Understanding the property tax process
Local property tax valuation and classification notices are currently being sent to all property owners in Crow Wing County.
These notices inform citizens of the assessed value of their property as of Jan. 2, 2014, and are based on sales of comparable properties in 2012 and 2013. The assessed values then are used to calculate taxes due and payable in 2015.
Highlighted below are some of the major components — and challenges — of the property assessment process and issues to be aware of when reviewing your valuation notices.
A state prescribed
Although counties perform the bulk of assessment work in Minnesota, the policies and procedures they follow are determined by the state Legislature. State rules govern how we classify and value these properties, based on physical characteristics, use of the property and sales of comparable properties during a prescribed period.
We can only use “arm’s length” transactions for comparable sales, which, for example, preclude us from using foreclosure sales when we determine values.
In addition, state rules require Crow Wing County assessed values to fall within a statistical range determined by the state. If our assessment is lower than or higher than that range, the state requires all property values to be raised or lowered accordingly.
The time lag
The state’s assessment rules also require us to use property sales that occurred as much as 18 months ago to determine assessed values. This time lag creates confusion when current market conditions do not reflect sales that occurred up to a year-and-a-half ago.
For example, the current notices reflect the 2014 assessment based on sales of comparable property that occurred between October 2012 and September 2013. The result: 2014 assessed values may not reflect current market conditions. In periods when real estate prices are rising, this time lag delays increases in valuations. But during time of declining values, it understandably generates inquiries from taxpayers concerned that the assessment does not reflect current market conditions.
Assessment vs. taxes
Although all of us rightly are concerned with the assessed value of our property, the spending decisions of local governments — county, cities, townships and school districts — determine whether tax rates go up or down.
For example, if the assessed value of all properties in Crow Wing County went down equally by 10 percent, property taxes could still be higher if the budgets of local governments were higher.
Assessment valuations are determined without regard to tax rates, but according to comparable sales values as discussed above. The tax rate is determined at a later point, based upon the level of spending approved by local elected officials at the county, city and township and school district levels.
Local units of government determine how much they need to run their operation — values are only used to determine how big a share of that spending each of us will have to pay.
Paying property taxes is like slicing a pie. Government spending is the pie. The value of each property determines how big a slice of that pie each property owner pays in taxes.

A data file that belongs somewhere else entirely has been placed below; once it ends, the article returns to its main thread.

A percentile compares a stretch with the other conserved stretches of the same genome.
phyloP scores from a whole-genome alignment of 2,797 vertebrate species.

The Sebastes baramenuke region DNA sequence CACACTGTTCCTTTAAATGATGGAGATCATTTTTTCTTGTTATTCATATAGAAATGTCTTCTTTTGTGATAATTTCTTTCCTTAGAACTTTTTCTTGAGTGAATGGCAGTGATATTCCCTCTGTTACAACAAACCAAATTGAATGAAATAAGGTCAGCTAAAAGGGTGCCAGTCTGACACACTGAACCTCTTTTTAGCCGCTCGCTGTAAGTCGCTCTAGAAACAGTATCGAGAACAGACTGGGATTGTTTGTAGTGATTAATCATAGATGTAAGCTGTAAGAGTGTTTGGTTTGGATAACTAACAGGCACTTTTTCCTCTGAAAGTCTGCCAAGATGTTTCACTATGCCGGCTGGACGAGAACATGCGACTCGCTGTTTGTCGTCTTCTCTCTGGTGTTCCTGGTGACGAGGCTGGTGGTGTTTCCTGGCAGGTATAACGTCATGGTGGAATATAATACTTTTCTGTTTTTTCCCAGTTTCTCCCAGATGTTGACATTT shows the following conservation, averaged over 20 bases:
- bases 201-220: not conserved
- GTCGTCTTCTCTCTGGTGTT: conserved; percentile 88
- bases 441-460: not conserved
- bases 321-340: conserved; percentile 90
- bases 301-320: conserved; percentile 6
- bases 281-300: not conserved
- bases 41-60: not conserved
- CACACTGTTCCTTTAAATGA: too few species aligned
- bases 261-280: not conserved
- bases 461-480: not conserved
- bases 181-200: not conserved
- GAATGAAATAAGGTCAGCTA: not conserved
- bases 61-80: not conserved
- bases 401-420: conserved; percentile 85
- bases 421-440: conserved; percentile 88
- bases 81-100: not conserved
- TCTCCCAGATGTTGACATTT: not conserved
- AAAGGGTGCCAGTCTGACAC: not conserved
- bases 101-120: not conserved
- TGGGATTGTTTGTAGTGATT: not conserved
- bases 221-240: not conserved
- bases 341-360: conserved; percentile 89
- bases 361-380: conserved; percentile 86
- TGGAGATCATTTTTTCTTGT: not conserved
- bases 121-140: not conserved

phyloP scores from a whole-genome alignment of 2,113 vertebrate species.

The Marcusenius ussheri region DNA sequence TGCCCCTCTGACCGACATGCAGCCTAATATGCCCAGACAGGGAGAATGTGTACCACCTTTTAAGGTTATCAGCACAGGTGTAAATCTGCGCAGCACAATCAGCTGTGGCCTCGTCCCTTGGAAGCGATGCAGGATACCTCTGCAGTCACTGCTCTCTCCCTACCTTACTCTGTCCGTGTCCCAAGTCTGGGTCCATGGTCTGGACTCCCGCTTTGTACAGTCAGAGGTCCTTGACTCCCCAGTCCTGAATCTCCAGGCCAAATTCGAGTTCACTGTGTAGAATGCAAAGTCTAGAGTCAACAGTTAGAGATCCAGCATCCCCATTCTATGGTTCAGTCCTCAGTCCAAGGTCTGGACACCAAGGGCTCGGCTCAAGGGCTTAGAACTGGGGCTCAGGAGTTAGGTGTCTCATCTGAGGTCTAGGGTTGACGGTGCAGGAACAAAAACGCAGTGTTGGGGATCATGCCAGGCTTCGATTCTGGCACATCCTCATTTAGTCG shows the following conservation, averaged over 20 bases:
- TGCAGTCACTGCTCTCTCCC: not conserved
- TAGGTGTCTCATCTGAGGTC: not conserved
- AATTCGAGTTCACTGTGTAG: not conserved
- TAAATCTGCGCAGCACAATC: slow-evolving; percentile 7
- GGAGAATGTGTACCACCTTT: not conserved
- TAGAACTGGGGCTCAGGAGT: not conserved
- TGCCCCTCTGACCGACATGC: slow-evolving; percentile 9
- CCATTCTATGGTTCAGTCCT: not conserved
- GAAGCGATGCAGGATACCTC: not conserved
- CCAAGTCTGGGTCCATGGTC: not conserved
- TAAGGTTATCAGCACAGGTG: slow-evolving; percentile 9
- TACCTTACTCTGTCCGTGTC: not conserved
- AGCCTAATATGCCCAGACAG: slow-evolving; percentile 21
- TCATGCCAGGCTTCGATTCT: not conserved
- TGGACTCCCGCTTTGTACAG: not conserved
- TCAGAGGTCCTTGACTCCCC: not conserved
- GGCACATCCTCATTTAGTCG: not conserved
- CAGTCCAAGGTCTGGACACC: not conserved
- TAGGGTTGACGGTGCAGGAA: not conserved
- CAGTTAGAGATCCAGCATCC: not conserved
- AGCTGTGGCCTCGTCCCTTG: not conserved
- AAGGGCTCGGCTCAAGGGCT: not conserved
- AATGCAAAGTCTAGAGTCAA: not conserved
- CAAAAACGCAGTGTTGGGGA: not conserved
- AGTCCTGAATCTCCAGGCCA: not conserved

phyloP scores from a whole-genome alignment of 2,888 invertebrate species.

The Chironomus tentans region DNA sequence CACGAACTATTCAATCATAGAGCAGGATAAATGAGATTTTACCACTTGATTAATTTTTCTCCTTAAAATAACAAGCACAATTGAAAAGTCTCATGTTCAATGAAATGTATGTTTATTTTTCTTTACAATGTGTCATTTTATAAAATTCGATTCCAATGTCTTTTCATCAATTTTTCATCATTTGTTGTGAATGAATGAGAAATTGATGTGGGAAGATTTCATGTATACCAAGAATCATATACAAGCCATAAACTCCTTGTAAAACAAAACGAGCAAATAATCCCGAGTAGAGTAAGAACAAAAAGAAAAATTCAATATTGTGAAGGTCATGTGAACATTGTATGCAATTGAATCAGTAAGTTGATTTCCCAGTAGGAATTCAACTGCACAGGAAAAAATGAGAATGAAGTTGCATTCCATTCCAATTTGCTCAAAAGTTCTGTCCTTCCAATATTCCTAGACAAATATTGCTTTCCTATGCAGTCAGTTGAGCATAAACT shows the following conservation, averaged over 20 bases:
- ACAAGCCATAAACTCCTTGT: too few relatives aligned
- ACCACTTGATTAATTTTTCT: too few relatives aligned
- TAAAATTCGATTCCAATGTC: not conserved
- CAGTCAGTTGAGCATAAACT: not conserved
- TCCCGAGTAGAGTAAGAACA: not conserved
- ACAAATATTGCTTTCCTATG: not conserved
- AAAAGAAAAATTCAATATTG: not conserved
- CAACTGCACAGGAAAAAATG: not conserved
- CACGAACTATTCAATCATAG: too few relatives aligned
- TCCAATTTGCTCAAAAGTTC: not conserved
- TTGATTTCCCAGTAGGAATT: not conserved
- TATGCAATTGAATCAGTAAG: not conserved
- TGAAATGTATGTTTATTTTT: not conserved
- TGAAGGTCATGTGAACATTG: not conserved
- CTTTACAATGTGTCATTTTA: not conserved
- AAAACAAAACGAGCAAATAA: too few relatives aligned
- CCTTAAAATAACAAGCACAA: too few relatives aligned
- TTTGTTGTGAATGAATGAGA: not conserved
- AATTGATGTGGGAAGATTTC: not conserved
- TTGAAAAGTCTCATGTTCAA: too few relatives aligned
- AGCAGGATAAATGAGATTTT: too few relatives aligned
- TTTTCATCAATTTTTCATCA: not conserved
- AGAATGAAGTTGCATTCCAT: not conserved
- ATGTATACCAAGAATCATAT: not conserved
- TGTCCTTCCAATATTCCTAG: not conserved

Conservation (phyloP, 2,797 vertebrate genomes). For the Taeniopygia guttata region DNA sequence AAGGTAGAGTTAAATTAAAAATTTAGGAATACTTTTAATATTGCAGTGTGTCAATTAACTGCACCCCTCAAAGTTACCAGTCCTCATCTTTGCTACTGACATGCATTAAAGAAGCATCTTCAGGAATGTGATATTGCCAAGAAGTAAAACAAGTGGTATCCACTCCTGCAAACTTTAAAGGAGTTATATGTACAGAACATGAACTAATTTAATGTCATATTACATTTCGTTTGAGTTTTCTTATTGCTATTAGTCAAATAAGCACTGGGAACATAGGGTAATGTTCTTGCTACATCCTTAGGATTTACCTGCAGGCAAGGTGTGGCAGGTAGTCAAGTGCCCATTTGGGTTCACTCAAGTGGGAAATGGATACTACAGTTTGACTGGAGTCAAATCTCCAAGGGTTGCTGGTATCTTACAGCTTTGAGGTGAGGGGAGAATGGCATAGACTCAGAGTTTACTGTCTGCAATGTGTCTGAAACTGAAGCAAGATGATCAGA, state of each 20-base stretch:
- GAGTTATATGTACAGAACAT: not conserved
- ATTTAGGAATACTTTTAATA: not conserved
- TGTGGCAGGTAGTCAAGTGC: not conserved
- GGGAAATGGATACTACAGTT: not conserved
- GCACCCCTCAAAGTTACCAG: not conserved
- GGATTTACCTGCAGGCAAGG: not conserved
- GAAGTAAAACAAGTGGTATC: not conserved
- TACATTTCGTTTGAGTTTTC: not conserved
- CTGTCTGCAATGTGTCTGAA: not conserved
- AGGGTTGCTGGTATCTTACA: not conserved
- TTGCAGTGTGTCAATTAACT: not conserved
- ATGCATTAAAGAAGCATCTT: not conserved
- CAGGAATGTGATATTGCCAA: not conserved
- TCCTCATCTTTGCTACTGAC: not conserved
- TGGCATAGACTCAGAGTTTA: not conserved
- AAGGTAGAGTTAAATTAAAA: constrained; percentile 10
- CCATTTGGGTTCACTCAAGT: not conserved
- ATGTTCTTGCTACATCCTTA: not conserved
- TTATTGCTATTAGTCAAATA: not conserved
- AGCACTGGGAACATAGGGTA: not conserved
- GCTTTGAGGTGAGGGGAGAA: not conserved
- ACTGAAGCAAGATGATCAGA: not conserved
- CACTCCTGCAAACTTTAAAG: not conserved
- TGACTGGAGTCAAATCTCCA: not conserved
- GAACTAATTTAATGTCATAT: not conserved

There are five main reasons why a property owner may see higher taxes one year to the next. They are:
1. Government spending went up. Crow Wing County reduced spending by .22 percent for 2014. The year prior spending was reduced by .40 percent. This is the fourth year in a row the county board has reduced spending, a total of 4.3 percent.
2. The property’s market value decreased at a lower rate than other properties.
3. The property’s market value increased at a higher rate than other properties.
4. The property classification changed.
5. The state changes the rules, as it did in 2011, converting the homestead credit to homestead exclusion.
If none of these things occurred, property taxes owed should not be more from one year to the next.
Questions or concerns
If you have concerns about your valuation notice, I encourage the following:
1. Check your value and compare it to last year. Some areas in the county have seen a increase in value, but not all.
2. Check to see whether the classification of the property has changed from last year. The Legislature often changes the property classifications we must use, and a change in classification could change your tax rate.
3. Check the spending levels of your local governments — county, cities, townships and school district. Have they gone up, down or stayed the same?
4. Note that the valuation is based on property sales during the period of October 2012 to September 2013, and, therefore, may not reflect market conditions that existed after that time period. Again, this is part of the state-prescribed process we must follow.
If you still have questions, feel free to contact our office by phone, email or in person. We are located in Brainerd on the main floor of the Land Services Building, 322 Laurel St. Our phone number is 218-824-1010 and our email address is email@example.com. Or visit our website at www.crowwing.us.
We look forward to working with you!
Gary Griffin is Crow Wing County land services supervisor, property valuation and classification.